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Hippocampal biomarkers of fear memory in an animal model of generalized anxiety disorder

Hippocampal biomarkers of fear memory in an animal model of generalized anxiety disorder

Pereira Dias, Gisele ORCID: 0000-0001-7276-2010, Bevilaqua, Mario Cesar do Nascimento, Silveira, Anna Claudia Domingos, Fleming, Renata Lopes, de Carvalho, Litia Alves, Cocks, Graham, Beckman, Danielle, Hosken, Lucas Costa, Corrêa-e-Castro, Ana Carolina, Mousovich-Neto, Felippe, Gomes, Vítor de Castro, Bastos, Gilmara de Nazareth Tavares, Kubrusly, Regina Célia Cussa, da Costa, Vânia Maria Corrêa, Srivastava, Deepak, Landeira-Fernandez, Jesus, Nardi, Antonio Egidio, Thuret, Sandrine and Gardino, Patricia Franca (2014) Hippocampal biomarkers of fear memory in an animal model of generalized anxiety disorder. Behavioural Brain Research, 263. pp. 34-45. ISSN 0166-4328 (Print), 1872-7549 (Online) (doi:

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Generalized anxiety disorder (GAD) is highly prevalent and incapacitating. Here we used the Carioca High-Conditioned Freezing (CHF) rats, a previously validated animal model for GAD, to identify biomarkers and structural changes in the hippocampus that could be part of the underlying mechanisms of their high-anxiety profile. Spatial and fear memory was assessed in the Morris water maze and passive avoidance test. Serum corticosterone levels, immunofluorescence for glucocorticoid receptors (GR) in the dentate gyrus (DG), and western blotting for hippocampal brain derived neurotrophic factor (BDNF) were performed. Immunohistochemistry for markers of cell proliferation (bromodeoxiuridine/Ki-67), neuroblasts (doublecortin), and cell survival were undertaken in the DG, along with spine staining (Golgi) and dendritic arborization tracing. Hippocampal GABA release was assessed by neurochemical assay.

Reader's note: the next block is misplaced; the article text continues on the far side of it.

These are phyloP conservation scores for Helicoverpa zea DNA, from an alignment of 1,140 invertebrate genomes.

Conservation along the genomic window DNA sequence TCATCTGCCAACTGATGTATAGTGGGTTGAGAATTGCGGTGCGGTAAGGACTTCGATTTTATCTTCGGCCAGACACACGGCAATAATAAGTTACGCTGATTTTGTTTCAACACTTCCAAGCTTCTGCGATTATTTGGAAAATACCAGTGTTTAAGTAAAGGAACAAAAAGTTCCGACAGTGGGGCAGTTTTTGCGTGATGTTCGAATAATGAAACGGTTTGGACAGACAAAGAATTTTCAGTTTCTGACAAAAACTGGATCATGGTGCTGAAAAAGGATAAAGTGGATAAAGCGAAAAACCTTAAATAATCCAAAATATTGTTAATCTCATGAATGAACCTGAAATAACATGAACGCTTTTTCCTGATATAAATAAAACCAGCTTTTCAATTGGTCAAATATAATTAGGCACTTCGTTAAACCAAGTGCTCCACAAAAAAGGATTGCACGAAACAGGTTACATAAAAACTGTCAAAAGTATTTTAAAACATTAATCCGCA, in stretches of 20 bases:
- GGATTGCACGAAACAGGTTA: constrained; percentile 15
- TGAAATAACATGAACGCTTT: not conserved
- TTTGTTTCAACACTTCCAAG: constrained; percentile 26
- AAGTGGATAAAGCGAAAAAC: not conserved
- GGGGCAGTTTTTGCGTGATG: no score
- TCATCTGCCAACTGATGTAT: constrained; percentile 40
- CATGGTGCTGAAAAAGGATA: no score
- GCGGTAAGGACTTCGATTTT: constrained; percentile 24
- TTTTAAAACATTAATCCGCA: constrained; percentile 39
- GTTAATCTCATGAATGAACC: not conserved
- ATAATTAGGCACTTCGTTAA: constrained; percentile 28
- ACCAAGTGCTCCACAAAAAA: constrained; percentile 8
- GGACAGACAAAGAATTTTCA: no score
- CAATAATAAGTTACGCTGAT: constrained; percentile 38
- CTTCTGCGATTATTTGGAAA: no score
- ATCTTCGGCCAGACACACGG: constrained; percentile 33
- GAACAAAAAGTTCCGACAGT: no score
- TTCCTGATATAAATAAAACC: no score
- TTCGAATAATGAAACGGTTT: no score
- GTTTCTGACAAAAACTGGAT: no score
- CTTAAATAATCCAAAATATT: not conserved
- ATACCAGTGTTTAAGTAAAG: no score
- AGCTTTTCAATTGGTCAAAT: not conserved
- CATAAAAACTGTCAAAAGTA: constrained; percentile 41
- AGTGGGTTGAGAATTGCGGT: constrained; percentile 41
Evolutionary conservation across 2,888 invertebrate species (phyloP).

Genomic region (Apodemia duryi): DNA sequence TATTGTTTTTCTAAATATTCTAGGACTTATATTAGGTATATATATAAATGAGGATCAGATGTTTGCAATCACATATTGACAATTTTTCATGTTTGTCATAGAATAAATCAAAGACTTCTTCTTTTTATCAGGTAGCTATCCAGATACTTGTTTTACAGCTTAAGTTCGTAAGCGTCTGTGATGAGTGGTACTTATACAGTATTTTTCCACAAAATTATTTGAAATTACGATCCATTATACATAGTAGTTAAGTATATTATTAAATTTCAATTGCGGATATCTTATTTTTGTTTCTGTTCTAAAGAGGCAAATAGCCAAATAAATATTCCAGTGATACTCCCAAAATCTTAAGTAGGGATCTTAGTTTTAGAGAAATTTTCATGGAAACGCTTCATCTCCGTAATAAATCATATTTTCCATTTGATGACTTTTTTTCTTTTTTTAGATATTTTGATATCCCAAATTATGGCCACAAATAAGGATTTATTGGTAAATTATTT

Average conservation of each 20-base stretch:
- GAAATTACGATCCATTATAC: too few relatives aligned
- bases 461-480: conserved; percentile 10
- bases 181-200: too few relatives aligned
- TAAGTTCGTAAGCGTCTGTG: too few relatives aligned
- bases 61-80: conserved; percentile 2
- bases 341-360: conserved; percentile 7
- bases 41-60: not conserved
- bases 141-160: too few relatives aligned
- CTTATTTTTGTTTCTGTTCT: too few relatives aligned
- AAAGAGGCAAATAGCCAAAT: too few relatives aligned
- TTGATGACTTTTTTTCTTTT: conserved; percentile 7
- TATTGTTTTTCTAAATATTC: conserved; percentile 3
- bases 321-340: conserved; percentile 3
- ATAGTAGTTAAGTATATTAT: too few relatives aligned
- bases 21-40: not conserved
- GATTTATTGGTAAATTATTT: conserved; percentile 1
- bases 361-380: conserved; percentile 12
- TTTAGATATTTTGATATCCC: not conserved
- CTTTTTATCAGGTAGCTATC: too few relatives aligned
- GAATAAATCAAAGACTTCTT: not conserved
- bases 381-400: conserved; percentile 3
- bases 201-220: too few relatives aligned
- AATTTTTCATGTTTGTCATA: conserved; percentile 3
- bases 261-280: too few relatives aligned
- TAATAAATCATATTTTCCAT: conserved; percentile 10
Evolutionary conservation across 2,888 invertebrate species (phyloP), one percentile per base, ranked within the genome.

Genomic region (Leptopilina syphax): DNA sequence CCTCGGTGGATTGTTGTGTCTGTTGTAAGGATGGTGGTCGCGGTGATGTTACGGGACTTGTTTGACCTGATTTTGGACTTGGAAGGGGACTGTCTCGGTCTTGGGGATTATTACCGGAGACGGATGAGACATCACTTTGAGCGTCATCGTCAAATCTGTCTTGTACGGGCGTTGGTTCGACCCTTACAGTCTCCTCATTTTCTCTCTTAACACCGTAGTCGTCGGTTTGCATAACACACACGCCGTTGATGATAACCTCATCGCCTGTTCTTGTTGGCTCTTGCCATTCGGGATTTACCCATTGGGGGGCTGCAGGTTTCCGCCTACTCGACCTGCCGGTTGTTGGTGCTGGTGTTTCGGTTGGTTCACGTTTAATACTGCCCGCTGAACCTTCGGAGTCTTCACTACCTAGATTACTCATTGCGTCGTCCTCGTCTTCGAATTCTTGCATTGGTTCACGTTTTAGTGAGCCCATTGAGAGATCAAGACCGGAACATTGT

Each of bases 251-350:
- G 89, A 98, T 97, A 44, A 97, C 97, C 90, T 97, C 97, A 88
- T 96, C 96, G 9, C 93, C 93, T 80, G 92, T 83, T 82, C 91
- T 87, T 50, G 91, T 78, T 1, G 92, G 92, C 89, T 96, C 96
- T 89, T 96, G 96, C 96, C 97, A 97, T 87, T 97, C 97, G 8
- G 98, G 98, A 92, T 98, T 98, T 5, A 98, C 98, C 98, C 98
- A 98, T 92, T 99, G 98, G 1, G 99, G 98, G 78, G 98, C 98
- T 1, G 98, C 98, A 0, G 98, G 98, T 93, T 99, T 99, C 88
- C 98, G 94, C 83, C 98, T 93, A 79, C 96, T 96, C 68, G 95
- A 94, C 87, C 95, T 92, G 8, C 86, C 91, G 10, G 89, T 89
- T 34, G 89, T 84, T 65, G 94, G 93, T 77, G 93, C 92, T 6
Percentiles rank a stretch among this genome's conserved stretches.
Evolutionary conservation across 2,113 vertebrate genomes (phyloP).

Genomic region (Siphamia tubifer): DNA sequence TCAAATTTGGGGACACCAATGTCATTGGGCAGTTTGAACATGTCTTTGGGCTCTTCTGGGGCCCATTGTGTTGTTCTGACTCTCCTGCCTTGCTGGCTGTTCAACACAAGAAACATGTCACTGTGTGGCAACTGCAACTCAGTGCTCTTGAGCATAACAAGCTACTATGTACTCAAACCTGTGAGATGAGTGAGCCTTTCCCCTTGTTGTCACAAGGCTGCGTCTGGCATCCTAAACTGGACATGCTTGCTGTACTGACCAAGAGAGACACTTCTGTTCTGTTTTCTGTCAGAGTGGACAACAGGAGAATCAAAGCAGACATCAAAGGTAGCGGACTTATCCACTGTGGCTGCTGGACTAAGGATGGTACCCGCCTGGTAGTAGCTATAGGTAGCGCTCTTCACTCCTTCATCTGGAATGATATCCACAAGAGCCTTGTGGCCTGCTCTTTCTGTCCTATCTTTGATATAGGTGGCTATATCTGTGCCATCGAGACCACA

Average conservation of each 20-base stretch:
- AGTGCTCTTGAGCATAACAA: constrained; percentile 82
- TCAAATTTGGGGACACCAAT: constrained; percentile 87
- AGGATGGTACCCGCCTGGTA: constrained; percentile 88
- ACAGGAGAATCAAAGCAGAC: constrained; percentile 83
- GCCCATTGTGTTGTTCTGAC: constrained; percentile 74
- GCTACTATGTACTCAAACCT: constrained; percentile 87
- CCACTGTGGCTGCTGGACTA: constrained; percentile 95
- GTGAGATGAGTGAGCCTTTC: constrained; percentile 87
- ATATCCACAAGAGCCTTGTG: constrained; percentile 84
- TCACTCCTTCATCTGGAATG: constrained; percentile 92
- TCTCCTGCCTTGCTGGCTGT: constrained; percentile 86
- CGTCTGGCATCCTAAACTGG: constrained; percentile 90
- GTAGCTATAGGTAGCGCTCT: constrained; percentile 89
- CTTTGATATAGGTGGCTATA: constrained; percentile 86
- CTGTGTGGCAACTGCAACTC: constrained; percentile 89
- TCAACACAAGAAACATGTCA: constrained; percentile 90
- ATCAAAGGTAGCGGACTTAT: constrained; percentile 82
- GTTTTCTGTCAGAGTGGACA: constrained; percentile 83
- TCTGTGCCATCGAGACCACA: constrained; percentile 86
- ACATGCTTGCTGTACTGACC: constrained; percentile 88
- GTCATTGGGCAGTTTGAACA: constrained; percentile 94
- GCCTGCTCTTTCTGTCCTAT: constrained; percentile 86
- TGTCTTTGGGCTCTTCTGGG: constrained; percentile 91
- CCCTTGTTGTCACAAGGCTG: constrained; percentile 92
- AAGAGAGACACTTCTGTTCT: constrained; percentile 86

Fear memory was higher among CHF rats whilst spatial learning was preserved. Serum corticosterone levels were increased, with decreased GR expression. No differences were observed in hippocampal cell proliferation/survival, but the number of newborn neurons was decreased, along with their number and length of tertiary dendrites. Increased expression of proBDNF and dendritic spines was observed; lower ratio of GABA release in the hippocampus was also verified. These findings suggest that generalized anxiety/fear could be associated with different hippocampal biomarkers, such as increased spine density, possibly as a compensatory mechanism for the decreased hippocampal number of neuroblasts and dendritic arborization triggered by high corticosterone. Disruption of GABAergic signaling and BDNF impairment are also proposed as part of the hippocampal mechanisms possibly underlying the anxious phenotype of this model.

Item Type: Article
Uncontrolled Keywords: Fear memory, Anxiety, Adult hippocampal neurogenesis, BDNF, Dendritic arborisation, Dendritic spines
Subjects: B Philosophy. Psychology. Religion > BF Psychology
Faculty / School / Research Centre / Research Group: Faculty of Education, Health & Human Sciences
Faculty of Education, Health & Human Sciences > School of Human Sciences (HUM)
Last Modified: 15 Apr 2020 14:02

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